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September 19, 2017

UN OKS sanctions against NKorea

By EDITH M. LEDERER The Associated Press
This article was published September 12, 2017 at 4:00 a.m.

UNITED NATIONS -- The U.N. Security Council on Monday unanimously approved new sanctions on North Korea but not the toughest-ever measures sought by the Trump administration to ban all oil imports and freeze international assets of the government and its leader, Kim Jong Un.

The resolution, responding to Pyongyang's sixth and strongest nuclear test explosion on Sept. 3, does ban North Korea from importing all natural gas liquids and condensates. It also bans all textile exports and prohibits any country from authorizing new work permits for North Korean workers -- two key sources of hard currency for the northeast Asian nation.

As for energy, it caps Pyongyang's imports of crude oil at the level of the last 12 months, and it limits the import of refined petroleum products to 2 million barrels a year.

The watered-down resolution does not include sanctions that the U.S. wanted on North Korea's national airline and the army.

Nonetheless, U.S. Ambassador Nikki Haley told the council after the vote that "these are by far the strongest measures ever imposed on North Korea." But she stressed that "these steps only work if all nations implement them completely and aggressively."

Haley noted that the council was meeting on the 16th anniversary of the 9/11 terrorist attack. In a clear message to North Korean threats to attack the U.S., she said: "We will never forget the lesson that those who have evil intentions must be confronted."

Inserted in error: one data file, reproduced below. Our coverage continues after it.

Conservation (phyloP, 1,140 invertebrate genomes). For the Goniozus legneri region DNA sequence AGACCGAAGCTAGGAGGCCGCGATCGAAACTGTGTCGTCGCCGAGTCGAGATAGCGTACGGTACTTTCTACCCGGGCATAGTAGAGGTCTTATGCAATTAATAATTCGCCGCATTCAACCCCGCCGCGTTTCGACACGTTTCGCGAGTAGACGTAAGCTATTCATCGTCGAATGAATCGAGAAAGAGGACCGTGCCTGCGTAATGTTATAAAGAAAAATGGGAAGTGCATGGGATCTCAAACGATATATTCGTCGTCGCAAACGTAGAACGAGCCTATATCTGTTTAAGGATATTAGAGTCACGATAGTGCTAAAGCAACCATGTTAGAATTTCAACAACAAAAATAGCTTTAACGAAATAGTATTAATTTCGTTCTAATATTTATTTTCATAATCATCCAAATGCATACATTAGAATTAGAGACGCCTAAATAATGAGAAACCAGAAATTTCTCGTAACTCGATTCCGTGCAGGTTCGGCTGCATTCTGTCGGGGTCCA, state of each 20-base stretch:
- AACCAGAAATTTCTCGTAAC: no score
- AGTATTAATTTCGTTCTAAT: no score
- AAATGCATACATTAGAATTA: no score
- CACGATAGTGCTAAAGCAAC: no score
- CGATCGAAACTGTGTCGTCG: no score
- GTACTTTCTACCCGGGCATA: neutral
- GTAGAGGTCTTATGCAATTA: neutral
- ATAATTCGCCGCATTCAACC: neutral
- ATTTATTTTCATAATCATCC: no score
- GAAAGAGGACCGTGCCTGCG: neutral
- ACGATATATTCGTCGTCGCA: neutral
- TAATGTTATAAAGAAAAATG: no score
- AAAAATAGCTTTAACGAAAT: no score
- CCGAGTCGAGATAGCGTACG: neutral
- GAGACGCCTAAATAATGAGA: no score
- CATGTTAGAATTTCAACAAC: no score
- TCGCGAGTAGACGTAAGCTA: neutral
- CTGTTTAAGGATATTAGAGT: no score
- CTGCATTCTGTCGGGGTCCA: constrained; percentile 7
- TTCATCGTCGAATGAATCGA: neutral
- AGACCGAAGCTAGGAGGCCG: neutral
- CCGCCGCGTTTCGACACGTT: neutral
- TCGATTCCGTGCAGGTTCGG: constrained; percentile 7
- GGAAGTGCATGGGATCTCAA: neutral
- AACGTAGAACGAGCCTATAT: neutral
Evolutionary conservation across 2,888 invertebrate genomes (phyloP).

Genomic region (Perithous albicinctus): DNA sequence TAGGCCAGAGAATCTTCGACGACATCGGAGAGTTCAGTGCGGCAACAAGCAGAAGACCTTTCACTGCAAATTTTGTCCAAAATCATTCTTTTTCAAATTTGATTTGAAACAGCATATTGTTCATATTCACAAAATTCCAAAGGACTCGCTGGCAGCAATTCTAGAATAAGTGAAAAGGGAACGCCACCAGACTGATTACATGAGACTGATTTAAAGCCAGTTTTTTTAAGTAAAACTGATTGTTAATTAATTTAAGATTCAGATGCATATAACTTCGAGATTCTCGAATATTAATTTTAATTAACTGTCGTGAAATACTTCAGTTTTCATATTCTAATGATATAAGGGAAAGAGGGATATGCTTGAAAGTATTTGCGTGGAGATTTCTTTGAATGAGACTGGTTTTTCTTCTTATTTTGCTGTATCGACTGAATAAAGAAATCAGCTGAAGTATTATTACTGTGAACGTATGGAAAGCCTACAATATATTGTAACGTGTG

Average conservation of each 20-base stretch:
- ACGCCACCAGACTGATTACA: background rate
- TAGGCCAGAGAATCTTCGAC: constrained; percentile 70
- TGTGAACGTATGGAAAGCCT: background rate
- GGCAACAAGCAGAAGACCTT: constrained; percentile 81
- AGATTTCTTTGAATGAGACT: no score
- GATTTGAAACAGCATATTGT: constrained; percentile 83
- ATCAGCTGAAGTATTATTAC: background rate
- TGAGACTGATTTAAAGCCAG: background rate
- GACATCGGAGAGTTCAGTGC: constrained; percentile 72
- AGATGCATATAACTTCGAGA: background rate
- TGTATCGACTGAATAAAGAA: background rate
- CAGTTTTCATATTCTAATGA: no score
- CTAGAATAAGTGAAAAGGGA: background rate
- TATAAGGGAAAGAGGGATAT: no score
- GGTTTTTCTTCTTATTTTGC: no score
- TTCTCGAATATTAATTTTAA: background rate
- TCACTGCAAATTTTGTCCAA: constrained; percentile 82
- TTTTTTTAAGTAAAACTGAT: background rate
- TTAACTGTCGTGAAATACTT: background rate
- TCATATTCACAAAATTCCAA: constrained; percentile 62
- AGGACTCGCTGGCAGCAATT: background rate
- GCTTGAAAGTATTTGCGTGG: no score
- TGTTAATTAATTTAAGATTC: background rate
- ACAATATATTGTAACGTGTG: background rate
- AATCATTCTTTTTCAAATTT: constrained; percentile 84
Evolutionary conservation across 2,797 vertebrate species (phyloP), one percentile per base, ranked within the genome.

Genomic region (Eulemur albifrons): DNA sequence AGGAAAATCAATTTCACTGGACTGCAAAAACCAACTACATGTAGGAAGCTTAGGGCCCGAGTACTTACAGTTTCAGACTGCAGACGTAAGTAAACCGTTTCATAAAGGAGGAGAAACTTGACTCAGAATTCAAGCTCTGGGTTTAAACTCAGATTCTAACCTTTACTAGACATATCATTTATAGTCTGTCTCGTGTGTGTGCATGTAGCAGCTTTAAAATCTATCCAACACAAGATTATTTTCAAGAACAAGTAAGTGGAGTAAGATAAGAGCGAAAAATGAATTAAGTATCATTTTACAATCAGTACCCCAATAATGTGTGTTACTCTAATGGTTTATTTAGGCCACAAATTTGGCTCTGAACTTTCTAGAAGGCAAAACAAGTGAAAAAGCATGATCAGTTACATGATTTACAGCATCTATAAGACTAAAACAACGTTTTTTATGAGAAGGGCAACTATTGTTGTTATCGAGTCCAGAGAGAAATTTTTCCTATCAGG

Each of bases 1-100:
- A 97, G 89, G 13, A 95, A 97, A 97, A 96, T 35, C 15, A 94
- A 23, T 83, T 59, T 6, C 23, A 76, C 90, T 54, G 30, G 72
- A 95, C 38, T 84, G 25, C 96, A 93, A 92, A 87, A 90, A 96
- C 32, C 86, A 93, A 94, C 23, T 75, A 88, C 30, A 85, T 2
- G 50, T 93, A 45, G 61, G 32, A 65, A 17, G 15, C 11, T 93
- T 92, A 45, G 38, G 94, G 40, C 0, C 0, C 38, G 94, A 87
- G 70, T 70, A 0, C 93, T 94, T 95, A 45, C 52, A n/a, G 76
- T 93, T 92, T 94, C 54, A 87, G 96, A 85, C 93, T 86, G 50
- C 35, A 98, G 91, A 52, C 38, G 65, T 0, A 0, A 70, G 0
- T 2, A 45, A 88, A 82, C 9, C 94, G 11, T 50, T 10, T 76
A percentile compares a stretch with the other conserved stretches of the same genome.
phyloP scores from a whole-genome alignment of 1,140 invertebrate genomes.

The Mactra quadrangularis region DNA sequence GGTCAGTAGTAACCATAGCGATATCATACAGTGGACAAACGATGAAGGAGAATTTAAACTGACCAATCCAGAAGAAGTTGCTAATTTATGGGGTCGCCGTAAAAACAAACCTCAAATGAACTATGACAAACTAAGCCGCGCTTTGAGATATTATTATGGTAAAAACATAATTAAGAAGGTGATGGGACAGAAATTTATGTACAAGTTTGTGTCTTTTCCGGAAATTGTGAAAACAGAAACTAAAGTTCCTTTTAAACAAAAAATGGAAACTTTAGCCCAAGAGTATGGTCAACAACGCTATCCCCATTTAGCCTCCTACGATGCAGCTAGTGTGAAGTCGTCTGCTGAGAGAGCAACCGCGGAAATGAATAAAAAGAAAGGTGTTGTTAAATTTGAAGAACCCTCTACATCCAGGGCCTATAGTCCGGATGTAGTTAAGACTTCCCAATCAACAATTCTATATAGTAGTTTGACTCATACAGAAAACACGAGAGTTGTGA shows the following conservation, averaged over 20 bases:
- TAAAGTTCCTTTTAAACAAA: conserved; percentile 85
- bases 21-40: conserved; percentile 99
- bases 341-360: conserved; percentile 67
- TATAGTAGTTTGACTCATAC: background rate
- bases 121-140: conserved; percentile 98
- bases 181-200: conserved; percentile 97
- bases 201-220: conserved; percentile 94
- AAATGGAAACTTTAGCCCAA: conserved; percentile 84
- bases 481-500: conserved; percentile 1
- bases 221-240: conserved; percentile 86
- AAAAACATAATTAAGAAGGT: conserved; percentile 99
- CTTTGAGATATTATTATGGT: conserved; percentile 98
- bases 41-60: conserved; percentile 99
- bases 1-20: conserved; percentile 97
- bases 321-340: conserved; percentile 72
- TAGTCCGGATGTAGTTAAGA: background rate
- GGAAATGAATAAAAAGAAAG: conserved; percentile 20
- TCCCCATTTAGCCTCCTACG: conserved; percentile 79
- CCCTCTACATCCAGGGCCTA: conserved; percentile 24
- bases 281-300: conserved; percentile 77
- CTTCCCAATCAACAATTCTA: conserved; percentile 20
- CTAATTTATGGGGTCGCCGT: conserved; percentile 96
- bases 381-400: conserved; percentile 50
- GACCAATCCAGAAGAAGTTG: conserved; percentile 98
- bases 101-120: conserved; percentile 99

The final agreement was reached after negotiations between the U.S. and China, the North's ally and major trading partner. But its provisions are a significant climb-down from the very tough sanctions the Trump administration proposed last Tuesday, especially on oil, where a complete ban could have crippled North Korea's economy.

The cap on the import of petroleum products could have an impact, but North Korea will still be able to import the same amount of crude oil that is has this year.

According to the U.S. Energy Information Administration, China supplies most of North Korea's crude oil imports, which a U.S. official put at 4 million barrels a year. The agency cited U.N. customs data showing that China reported sending 6,000 barrels a day of oil products to North Korea, which it said is mostly gasoline and diesel fuel vital to the country's agriculture, transportation and military sectors.

That would mean North Korea imports nearly 2.2 million barrels a year in petroleum products, so the 2 million barrel cap in the resolution would represent a 10 percent cut. But the U.S. official, who was not authorized to speak publicly, said North Korea now receives about 4.5 million barrels of refined petroleum products, which would mean a more than 50 percent cut.

The textile ban is significant. Textiles are North Korea's main source of export revenue after coal, iron, seafood and other minerals that have already been severely restricted by previous U.N. resolutions. North Korean textile exports in 2016 totaled $752.5 million, accounting for about one-fourth of its total $3 billion in merchandise exports, according to South Korean government figures.

Haley said the Trump administration believes the new sanctions combined with previous measures would ban over 90 percent of North Korea's exports reported in 2016.

As for North Koreans working overseas, the U.S. Mission said a cutoff on new work permits will eventually cost North Korea about $500 million a year once current work permits expire. The U.S. estimates about 93,000 North Koreans are currently working abroad, the U.S. official said.

International on 09/12/2017
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